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DFR: Should a Union Rep Those Who Don't Pay Dues?

A union is challenging the duty to fair representation in court

Brian Young's picture
Sep 30, 2020

A federal appeals court in Chicago has decided to hear an important union case that challenges the requirement to represent employees in a bargaining unit that do not pay dues, also known as the duty of fair representation.

Since the Janus decision, public-sector unions, as well as private-sector unions in Right to Work states, have been forced to represent employees that are not a part of the union. Basically, the duty of fair representation requires unions to represent these people for free.  The lawsuit was filed by the International Union of Operating Engineers (IUOE) Local 150 which represents public and private sector employees in Illinois. The Local argues that the obligation to represent those free-riding nonmembers violates their free speech and the associational rights of public-sector unions and their members. The union is basically arguing that they should not have to defend non-members in grievance hearings for free.

Local 150 emphasized in their brief to the court that they were not looking to challenge the right to exclusive representation, meaning that they are the sole bargaining unit at a workplace, but rather that they are looking to create a less restrictive alternative to mandatory agency fees that were taken away by the Supreme Court. For example, allowing the union to set up a system where a nonmember pays a per diem fee to be represented in a grievance hearing by the local.

 This case is the latest in a series of court challenges by Local 150 to try and weaponize the Janus decision in favor of organized labor. They previously tried to use the case to challenge a public-pension fund’s investment decisions and an Illinois town’s funding of a municipal lobbying organization.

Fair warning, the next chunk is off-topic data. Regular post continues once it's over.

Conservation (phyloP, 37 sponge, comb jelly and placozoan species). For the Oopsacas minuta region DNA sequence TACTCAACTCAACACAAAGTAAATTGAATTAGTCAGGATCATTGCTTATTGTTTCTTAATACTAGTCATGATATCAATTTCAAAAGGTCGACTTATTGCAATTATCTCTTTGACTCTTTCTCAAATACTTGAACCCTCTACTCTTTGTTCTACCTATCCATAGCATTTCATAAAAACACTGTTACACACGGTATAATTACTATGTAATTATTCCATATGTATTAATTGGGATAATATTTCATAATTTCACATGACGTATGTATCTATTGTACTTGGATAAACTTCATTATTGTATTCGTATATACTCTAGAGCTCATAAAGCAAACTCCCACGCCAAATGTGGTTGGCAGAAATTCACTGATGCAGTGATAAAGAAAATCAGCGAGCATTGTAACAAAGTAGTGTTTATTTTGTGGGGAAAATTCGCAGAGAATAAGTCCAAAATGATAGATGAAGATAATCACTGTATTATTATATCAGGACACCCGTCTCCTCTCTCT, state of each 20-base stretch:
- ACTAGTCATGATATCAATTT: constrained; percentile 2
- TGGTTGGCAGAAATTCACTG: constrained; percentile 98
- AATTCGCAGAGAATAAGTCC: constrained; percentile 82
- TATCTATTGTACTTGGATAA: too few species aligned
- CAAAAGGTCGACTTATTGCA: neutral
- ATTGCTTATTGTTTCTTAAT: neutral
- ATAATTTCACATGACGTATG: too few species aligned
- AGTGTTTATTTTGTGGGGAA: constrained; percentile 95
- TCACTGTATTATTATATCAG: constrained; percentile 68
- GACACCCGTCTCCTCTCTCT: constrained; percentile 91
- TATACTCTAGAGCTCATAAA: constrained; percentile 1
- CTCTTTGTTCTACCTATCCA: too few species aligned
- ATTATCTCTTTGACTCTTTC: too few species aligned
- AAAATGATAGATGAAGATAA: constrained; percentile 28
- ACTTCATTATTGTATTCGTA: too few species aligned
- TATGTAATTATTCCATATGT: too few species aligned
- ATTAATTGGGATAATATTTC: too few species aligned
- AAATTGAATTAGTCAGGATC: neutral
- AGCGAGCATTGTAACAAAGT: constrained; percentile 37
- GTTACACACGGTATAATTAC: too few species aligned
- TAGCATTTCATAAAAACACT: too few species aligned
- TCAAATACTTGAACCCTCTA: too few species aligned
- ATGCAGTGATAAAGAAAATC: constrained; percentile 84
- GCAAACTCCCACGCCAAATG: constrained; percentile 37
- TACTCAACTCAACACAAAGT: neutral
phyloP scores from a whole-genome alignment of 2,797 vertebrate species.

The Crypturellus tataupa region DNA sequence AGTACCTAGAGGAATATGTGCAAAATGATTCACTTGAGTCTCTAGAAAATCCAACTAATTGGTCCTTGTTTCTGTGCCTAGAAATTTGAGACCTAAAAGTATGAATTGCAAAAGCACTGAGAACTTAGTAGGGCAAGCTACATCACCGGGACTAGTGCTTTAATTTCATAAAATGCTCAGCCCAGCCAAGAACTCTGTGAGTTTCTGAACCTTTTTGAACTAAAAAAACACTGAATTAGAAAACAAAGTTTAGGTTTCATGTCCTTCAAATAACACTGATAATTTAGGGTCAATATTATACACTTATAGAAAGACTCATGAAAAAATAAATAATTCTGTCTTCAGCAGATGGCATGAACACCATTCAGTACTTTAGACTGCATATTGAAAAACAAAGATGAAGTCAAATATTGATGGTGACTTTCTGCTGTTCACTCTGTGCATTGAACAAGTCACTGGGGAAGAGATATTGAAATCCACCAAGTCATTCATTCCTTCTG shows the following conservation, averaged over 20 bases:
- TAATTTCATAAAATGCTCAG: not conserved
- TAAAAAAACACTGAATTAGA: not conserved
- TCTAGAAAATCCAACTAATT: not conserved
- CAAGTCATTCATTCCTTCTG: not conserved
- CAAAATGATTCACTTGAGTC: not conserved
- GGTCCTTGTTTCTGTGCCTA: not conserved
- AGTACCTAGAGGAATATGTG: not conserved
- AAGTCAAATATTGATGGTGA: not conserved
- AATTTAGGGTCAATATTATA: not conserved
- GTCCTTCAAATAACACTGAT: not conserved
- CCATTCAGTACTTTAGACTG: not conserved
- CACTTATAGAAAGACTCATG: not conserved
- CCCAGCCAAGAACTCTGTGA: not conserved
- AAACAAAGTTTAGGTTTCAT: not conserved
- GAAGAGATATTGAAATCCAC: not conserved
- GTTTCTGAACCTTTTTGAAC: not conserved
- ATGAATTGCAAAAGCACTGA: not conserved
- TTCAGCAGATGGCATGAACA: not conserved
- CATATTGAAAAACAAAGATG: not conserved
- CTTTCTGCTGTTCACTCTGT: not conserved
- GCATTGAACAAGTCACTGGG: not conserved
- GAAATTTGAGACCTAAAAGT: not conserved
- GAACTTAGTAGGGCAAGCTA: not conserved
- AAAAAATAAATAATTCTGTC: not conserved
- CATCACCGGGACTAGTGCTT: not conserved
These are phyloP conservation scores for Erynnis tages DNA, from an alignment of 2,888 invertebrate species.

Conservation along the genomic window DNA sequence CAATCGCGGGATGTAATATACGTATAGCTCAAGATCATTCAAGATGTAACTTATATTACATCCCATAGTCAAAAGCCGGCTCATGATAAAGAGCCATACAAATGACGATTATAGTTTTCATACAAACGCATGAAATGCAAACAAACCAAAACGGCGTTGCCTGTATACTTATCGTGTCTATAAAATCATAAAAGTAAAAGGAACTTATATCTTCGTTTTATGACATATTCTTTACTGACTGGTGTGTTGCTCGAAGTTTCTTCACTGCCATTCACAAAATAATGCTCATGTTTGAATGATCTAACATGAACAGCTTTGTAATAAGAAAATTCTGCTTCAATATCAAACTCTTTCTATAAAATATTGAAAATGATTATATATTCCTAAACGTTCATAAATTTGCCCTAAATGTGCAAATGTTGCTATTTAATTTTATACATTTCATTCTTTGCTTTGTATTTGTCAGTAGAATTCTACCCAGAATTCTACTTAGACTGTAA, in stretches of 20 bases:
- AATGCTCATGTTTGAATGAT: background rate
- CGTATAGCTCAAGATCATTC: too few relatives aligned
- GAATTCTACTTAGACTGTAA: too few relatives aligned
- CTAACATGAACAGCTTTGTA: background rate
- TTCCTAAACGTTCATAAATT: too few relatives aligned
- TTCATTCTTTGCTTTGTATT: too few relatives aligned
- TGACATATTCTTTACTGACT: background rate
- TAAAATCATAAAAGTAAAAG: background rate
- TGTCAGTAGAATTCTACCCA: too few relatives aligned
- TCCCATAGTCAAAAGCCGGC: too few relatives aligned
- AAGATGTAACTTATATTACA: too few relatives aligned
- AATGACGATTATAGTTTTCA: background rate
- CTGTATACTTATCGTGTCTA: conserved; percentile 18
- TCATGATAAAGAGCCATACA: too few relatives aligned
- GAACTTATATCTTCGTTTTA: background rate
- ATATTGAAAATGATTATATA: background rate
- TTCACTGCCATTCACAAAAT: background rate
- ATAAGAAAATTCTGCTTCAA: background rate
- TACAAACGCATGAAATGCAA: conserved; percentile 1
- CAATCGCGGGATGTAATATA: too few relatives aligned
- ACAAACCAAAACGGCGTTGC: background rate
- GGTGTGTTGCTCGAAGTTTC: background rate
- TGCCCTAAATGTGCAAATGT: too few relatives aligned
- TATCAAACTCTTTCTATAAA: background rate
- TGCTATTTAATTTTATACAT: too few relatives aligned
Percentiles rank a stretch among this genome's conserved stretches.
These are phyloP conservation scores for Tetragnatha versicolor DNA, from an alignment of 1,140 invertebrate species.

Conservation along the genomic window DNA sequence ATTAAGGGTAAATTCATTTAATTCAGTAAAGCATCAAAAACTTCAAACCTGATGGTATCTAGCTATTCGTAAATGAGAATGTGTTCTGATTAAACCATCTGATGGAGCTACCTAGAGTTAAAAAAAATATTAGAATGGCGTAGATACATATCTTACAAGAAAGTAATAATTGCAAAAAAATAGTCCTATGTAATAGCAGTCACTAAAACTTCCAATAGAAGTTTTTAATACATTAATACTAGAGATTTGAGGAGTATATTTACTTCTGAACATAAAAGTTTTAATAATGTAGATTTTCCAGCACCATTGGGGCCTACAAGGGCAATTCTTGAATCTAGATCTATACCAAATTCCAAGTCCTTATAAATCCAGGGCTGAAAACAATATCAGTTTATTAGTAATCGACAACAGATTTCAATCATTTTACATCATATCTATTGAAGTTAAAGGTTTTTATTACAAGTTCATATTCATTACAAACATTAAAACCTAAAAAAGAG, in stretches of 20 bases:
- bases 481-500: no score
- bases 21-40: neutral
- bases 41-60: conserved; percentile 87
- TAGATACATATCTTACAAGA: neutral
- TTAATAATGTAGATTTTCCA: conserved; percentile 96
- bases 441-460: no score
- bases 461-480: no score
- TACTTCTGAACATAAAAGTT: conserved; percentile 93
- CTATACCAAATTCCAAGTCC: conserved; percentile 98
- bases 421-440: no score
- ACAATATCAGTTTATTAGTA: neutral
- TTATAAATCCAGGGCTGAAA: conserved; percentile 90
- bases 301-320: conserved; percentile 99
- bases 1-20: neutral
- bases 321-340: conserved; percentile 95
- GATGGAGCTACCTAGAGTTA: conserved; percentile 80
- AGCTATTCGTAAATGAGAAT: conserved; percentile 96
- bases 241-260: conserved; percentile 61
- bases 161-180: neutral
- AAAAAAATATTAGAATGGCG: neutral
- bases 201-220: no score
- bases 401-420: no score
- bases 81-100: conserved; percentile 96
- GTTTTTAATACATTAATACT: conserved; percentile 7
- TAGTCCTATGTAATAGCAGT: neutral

The move by Local 150 to challenge the duty of fair representation has not come without some criticism. Four of the largest public-sector unions, The American Federation of State, County, and Municipal Employees (AFSCME), American Federation of Teachers (AFT), National Education Association (NEA), and Service Employees International Union (SEIU) have filed a brief arguing against Local 150’s position. In an odd twist, the National Right to Work Legal Defense Fund has also filed a brief opposing Local 150’s case, making this perhaps the first time the two groups have been on the same side of a lawsuit. The unions are likely concerned that if the court finds in Local 150’s favor they could go further and take away the right to exclusively represent the workforce. On the other side, the National Right to Work Legal Defense Fund wants to keep the duty of fair representation because it helps to defund the union by forcing them to pay for services for nonmembers. It also is used as a talking point for these anti-union groups when they tell workers to opt-out of their union because they will get the services for free.

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